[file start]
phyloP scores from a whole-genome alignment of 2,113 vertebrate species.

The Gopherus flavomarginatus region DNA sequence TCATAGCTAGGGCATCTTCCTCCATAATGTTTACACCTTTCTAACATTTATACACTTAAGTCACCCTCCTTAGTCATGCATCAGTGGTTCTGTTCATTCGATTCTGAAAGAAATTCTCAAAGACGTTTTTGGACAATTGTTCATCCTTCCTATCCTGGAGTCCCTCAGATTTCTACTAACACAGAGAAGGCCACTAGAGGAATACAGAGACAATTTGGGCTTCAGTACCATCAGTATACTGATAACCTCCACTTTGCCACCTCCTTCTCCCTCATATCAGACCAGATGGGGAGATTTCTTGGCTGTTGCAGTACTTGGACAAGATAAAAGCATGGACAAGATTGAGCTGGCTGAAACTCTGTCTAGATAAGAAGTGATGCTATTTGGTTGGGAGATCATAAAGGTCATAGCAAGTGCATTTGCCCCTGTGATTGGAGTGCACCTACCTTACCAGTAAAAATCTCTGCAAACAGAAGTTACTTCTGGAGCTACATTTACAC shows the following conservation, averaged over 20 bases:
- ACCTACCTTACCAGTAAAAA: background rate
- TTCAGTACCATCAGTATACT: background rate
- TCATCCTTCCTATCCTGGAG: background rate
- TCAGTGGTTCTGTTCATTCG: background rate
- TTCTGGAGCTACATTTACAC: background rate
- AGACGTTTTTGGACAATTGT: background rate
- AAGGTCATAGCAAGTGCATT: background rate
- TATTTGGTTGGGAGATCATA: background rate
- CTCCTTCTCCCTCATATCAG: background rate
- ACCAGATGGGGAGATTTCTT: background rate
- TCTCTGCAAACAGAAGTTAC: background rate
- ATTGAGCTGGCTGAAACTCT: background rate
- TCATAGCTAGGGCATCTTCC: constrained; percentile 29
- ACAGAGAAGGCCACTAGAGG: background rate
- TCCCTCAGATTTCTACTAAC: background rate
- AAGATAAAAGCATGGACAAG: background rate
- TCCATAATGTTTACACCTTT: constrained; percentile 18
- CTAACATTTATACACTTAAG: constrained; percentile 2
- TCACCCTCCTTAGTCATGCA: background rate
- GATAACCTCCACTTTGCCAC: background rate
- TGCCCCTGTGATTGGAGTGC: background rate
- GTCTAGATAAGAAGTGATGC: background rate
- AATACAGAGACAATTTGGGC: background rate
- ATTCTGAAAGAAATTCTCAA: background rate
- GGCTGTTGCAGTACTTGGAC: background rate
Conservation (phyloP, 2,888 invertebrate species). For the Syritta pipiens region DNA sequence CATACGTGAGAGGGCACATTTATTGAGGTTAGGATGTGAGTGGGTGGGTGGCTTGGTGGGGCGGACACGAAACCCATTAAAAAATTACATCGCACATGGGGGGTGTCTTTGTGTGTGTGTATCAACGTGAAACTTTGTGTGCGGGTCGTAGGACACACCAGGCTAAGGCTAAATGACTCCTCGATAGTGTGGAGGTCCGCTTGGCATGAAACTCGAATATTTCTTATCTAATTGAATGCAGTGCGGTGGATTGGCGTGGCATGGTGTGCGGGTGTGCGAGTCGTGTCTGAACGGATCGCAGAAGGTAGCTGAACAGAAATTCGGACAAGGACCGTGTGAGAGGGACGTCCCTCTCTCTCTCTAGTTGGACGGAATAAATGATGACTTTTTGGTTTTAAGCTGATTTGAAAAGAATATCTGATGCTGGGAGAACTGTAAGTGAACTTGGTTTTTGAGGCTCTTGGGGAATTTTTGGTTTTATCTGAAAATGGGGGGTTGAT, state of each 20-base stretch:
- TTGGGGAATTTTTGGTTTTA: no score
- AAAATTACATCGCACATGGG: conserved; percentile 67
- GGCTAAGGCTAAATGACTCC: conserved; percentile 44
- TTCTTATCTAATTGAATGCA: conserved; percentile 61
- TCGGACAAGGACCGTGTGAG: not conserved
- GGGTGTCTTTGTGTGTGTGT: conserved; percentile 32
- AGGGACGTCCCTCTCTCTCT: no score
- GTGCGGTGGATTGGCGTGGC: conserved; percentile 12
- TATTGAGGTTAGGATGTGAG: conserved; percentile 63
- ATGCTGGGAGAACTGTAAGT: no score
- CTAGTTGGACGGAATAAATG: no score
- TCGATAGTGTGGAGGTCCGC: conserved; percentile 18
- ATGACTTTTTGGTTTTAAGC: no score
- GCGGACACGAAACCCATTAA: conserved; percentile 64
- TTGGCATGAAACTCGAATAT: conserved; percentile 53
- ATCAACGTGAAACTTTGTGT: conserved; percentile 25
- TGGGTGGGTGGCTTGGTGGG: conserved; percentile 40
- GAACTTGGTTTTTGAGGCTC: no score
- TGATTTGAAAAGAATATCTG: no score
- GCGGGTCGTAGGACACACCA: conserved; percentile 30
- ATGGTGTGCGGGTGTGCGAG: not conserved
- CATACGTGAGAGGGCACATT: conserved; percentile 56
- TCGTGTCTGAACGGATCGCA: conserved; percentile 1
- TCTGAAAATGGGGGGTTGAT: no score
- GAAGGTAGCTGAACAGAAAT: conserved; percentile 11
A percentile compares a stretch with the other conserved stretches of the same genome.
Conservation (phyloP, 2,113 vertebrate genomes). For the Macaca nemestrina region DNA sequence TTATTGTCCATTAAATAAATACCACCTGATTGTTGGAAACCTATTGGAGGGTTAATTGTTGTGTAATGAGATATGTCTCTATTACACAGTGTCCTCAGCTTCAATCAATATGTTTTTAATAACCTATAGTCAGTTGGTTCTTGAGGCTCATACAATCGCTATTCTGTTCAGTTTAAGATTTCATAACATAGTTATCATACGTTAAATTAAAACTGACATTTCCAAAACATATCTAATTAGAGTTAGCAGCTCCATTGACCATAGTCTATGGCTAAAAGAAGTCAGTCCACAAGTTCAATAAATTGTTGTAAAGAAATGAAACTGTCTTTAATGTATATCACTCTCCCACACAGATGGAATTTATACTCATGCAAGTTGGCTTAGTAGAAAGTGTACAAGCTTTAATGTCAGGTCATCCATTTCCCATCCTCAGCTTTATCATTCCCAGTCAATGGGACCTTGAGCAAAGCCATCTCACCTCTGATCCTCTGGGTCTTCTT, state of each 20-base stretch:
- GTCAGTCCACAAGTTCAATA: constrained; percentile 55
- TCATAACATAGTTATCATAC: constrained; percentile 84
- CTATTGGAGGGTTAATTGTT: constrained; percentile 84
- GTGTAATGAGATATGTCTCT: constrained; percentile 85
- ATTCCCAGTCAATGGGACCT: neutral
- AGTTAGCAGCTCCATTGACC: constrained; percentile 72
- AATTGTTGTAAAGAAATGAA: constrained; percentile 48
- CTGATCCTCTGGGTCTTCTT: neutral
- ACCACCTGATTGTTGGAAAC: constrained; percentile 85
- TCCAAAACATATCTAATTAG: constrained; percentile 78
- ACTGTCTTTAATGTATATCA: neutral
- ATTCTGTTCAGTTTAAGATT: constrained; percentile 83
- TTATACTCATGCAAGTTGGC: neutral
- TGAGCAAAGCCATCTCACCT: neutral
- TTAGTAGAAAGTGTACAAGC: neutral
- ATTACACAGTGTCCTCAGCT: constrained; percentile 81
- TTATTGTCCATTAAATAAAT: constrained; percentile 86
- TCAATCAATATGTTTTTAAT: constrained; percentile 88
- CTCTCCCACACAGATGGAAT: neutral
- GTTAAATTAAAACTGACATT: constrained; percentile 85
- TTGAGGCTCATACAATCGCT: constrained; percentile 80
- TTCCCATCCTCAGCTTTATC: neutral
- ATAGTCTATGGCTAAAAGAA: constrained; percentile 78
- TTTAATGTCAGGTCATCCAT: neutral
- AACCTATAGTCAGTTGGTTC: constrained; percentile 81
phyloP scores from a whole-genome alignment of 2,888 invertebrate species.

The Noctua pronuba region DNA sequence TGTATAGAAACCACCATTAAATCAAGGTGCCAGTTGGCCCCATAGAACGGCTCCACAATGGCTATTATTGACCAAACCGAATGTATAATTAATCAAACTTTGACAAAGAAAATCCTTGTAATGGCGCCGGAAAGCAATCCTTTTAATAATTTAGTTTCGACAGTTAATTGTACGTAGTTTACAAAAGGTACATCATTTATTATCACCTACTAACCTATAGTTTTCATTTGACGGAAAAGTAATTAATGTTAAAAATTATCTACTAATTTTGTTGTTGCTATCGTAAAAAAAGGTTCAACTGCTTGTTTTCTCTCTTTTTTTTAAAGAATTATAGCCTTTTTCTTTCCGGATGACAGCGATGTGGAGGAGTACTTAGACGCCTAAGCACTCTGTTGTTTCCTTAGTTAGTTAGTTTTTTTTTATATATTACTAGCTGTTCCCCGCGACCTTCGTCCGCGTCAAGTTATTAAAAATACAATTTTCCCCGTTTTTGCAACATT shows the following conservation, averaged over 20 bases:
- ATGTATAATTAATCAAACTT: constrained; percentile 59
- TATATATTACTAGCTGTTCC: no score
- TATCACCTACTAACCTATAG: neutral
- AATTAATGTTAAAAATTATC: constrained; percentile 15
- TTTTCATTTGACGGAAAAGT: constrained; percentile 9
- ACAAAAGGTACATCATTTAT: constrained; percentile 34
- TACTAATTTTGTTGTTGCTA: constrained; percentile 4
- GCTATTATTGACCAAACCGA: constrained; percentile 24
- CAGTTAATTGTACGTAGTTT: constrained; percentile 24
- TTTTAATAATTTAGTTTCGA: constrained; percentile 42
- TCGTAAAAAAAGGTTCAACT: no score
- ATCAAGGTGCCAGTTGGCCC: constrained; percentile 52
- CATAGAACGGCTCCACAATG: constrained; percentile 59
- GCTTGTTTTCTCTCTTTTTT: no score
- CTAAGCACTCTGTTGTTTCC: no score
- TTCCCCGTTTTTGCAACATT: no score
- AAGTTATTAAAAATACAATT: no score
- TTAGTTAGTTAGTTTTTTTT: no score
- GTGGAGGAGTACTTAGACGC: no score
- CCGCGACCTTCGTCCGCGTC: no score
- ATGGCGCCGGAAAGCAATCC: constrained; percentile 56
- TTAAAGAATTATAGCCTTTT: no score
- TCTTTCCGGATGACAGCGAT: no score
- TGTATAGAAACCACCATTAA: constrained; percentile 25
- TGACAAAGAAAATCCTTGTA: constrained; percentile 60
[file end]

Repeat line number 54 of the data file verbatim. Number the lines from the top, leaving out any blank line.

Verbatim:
A percentile compares a stretch with the other conserved stretches of the same genome.